How CNBC Squandered Roubini and Taleb

Feb.10.09 | About: General Electric (GE)

CNBC had what could have been phenomenal business television yesterday when they managed to get Nouriel Roubini and Nassim Nicolas Taleb on for a double segment. They billed it as Dr. Doom and Black Swan.

Unfortunately it was mostly squandered. Whatever you think of either one of them, they have contributed a stream of consciousness to the current crisis (Roubini more economic, Taleb more philosophical). To the extent they have been useful to anyone, we are at a certain point between the beginning and the end of the crisis and the greatest benefit now comes from their assessment of where things are now, along with some investment philosophy. That is these guys' A-game.

Robin Farzad was on there and asked a ridiculous question about how to invest a college fund for a newborn. Michelle Caruso Cabrera devoted about 30 seconds to a monologue that their status as "rock stars" could be sign of a bottom. Someone else asked if there was anything to the financials being up today (Monday). Dennis Kneale was asking square-one questions, thus preventing the dialogue from advancing beyond elementary. I gather from what I have read from Taleb that he has a lot of disdain for this sort of thing; I doubt anything about yesterday changed his mind.

A couple of things that emerged are that Roubini thinks a bottom might come sometime in 2010, which is not that far away in terms of time, but in terms of price he thinks another 20% down from here. Taleb said we haven't even started deleveraging, a lot of private equity will go out of business, but I did not hear him quantify what he thought the decline in equity prices would be or the time needed for this to all play out.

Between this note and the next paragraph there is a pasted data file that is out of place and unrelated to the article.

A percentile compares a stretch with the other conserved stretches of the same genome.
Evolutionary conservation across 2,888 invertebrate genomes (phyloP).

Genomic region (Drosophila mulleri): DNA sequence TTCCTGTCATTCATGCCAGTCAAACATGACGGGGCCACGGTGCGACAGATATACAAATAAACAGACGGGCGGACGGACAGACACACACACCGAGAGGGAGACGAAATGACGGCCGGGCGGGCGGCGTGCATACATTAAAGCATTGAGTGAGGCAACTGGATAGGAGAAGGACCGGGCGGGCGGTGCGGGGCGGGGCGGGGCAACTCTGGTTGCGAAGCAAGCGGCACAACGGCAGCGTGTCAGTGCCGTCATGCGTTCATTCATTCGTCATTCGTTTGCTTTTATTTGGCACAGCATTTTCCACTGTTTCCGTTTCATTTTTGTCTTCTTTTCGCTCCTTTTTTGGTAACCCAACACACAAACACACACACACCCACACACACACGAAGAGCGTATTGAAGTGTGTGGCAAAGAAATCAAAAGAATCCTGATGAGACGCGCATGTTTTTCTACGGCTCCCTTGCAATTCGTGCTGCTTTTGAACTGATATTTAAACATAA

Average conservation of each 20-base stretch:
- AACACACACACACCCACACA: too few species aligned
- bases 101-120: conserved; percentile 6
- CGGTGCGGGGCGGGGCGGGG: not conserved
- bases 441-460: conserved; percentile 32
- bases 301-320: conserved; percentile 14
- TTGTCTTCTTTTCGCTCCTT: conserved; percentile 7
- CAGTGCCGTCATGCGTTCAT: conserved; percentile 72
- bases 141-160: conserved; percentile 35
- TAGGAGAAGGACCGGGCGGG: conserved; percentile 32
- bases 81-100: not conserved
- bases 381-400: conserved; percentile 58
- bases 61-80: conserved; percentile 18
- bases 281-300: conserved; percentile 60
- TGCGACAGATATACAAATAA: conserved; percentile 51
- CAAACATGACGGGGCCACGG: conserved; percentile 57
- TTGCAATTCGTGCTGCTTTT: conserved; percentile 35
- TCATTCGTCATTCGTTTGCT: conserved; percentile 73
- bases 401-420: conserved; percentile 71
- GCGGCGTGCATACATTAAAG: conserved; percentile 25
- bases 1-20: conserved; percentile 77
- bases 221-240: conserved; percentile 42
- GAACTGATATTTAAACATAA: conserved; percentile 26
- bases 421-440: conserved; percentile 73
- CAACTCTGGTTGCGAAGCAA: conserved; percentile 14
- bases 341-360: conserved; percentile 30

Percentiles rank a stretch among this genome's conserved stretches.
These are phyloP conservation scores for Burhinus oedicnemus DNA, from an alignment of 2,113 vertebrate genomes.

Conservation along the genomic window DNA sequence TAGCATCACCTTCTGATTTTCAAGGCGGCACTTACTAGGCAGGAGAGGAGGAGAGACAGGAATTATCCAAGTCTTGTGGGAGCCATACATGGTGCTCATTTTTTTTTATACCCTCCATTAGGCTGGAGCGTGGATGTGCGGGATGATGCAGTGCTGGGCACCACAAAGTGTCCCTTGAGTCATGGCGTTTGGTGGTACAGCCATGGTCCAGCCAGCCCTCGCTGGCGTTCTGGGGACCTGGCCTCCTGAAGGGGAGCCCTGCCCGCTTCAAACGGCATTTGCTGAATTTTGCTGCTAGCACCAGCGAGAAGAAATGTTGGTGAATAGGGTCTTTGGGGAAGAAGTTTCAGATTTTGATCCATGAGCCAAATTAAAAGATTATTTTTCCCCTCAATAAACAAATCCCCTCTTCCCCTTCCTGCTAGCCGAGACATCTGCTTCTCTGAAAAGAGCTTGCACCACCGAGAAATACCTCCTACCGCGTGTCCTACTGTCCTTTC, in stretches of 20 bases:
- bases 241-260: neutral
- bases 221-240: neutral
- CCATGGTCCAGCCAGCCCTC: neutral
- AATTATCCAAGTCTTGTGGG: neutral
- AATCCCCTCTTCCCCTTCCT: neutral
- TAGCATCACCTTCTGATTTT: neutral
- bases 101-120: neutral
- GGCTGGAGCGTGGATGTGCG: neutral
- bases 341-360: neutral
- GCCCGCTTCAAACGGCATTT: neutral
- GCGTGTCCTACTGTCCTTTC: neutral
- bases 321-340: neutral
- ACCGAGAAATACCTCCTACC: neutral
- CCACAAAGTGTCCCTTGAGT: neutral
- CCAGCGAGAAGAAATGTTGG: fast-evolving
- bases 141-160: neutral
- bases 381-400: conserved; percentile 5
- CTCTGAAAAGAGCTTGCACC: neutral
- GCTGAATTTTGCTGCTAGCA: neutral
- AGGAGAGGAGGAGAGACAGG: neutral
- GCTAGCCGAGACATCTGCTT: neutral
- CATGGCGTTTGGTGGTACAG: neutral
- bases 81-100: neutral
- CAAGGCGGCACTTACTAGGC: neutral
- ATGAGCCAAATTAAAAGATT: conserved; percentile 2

As opposed to investing advice, I would have rather heard more about Taleb's philosophy on investing. They got into it a little, but there were a lot of interruptions. From Roubini I would have liked to have heard a little more detail on what he thinks is going on currently, and maybe a couple of if/then scenarios about what is being proposed and what he thinks should be done. Instead, we learned that both of them have a large allocation to cash.

As I started to write this, I did not intend it to be a rant. I get plenty of utility from watching CNBC in terms of straight news. For years I have spent more of my reading time on more opinion-oriented commentary as opposed to straight news because of the network. This is a tremendous time saver. An example of this that I have used before is the car companies. I have never owned a car company and doubt I ever will. I don't need every last detail, I just need to be in touch with the story. When something comes up that I hear about on the network that I need to read more about, I can seek that out later.